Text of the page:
The difference was the Leyland Bros had more support on their one way trip than General McArthur so nothing could possibly go wrong on TV.



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Margaret and I crossed Australia S-N (and back) in a Mini in 1967.biggrin

Not quite the same, but it was an adventure for us......smile

Absolutely no support.

1967 Darwin 1 019E.jpg

Refueling.

1967 Darwin 1 022E.jpg

North of Alice. This was supposed to be bitumen, but not any more.

1967 Darwin 4 029.jpg

Visiting the sites in the West Macs.

1967 Darwin 5 014.jpg

1967 Darwin 5 016.jpg

North of Coober Pedy, on the way home.

1967 Mini Coober Pedy.jpg

EDIT... ps.... the inspirational trip of that time for us was the figure 8 trip across Australia by Gelignite Jack Murray and Evan Green in an Austin 1800 and a Mini in 1965.

Cheers,

Peter



-- Edited by Peter_n_Margaret on Friday 2nd of February 2024 08:09:59 PM



-- Edited by Peter_n_Margaret on Friday 2nd of February 2024 08:17:20 PM

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Would have been an adventure for anybody....wish I was there!

How did the CV joints stand up?smile



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Big rocks on the road for 10 wheels to cope with, Peter.

Completing that  trip would have been quite an achievement in those days, let alone in a mini. Cheers



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montie wrote:

Would have been an adventure for anybody....wish I was there!

How did the CV joints stand up?smile


 No problem with the CVs. We did break an engine mount just south of Coober Pedy, got a new one up on the bus and fixed it the following morning.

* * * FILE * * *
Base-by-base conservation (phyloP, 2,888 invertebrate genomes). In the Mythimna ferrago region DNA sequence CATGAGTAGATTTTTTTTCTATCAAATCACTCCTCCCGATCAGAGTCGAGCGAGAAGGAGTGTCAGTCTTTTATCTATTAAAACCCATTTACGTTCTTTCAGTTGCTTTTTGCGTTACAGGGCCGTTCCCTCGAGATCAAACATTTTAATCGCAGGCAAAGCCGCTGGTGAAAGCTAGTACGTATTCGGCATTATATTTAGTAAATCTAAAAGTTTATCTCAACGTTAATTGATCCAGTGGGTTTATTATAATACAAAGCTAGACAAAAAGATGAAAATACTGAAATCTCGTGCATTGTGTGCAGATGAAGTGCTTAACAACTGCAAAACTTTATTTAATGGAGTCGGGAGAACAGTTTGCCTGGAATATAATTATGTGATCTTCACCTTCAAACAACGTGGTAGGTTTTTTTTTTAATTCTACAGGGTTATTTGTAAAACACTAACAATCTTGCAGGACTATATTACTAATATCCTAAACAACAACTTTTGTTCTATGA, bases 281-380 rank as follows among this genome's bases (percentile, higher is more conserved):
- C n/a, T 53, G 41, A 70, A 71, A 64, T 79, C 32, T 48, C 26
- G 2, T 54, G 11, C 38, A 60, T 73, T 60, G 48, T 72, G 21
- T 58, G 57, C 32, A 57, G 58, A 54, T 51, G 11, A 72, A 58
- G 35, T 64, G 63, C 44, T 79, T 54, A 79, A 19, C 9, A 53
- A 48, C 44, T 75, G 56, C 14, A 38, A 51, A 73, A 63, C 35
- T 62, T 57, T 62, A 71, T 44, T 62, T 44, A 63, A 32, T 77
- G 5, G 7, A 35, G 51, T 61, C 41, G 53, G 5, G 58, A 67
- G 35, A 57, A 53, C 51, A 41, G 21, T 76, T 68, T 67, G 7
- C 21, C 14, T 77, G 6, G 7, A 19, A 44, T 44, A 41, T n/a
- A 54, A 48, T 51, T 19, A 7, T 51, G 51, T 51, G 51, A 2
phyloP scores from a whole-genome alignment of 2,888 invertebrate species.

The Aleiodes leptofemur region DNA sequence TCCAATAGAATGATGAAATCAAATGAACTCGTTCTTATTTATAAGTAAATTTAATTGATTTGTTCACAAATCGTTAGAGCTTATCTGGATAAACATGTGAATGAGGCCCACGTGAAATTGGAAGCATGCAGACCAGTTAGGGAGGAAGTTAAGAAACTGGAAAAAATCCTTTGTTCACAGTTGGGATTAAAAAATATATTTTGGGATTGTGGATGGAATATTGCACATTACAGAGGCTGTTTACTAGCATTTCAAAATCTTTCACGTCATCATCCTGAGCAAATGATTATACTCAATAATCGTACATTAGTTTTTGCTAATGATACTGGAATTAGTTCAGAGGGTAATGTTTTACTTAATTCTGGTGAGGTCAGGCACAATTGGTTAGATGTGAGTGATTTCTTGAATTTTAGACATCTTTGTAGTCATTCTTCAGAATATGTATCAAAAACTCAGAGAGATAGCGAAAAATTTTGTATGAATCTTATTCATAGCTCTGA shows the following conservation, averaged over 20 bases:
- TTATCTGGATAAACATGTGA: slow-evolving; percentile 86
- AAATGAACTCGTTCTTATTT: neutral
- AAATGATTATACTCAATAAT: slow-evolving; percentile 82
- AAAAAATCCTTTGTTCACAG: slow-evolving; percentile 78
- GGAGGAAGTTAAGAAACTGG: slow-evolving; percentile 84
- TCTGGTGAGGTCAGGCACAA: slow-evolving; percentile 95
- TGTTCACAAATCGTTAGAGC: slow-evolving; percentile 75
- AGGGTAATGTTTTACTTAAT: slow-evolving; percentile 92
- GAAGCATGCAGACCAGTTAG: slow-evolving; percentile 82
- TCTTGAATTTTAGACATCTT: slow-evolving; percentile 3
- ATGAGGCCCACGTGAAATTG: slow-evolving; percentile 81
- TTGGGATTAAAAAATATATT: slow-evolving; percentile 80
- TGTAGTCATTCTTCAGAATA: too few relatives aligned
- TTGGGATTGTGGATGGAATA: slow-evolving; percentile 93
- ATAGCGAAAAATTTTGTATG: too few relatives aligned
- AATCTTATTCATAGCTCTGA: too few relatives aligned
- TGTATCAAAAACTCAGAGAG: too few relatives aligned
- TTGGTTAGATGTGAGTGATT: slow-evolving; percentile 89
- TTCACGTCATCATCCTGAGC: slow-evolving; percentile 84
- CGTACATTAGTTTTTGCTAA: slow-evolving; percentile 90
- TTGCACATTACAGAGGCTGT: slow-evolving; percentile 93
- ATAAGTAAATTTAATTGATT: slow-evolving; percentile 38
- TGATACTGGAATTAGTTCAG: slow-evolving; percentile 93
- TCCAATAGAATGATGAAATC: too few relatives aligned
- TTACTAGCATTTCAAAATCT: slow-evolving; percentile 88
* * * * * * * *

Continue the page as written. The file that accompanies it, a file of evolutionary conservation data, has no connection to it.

2 punctures. One in the pic when Margaret 'lost' the Mini and it finished up off the road and another 15km from home on the last day caused by a piece of steel.

Pretty stupid in hind sight, but the whole trip was 3 weeks and we spent a week in Darwin and visited the Rock etc, etc.

Cheers,

Peter



-- Edited by Peter_n_Margaret on Friday 2nd of February 2024 08:32:54 PM

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Cross Roads Alice.

Cheers,

Peter



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yobarr wrote:
... the Leyland Bros made a name for themselves by crossing West-East in this 1956 Landrover.

...

P.S They got bogged a few times too, I believe.


And sometimes staged for the photo opportunity.

I don't recall when or where now (maybe NW NSW in early seventies) but we were driving along and there were a few cars parked by the side of the road in the middle of nowhere. Stopping to have a look, there were the Leylands, bogged on the side road. Photographers with big video cameras on tripods were there to capture the drama. There was absolutely no reason for them to be on the side road, but a grader was sitting there ready to pull them out when needed.

After sitting there for a few minutes and no sign of activity, we drove on.

 

 



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They inspired a lot of overland travelers.
Cheers,
Peter

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It was great TV at the time...

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Peter_n_Margaret wrote:

Cross Roads Alice.

Cheers,

Peter


 What happened when you got something heavier than a light shower of rain? Mini's stopped with water in the distributer. Mine did.biggrinbiggrin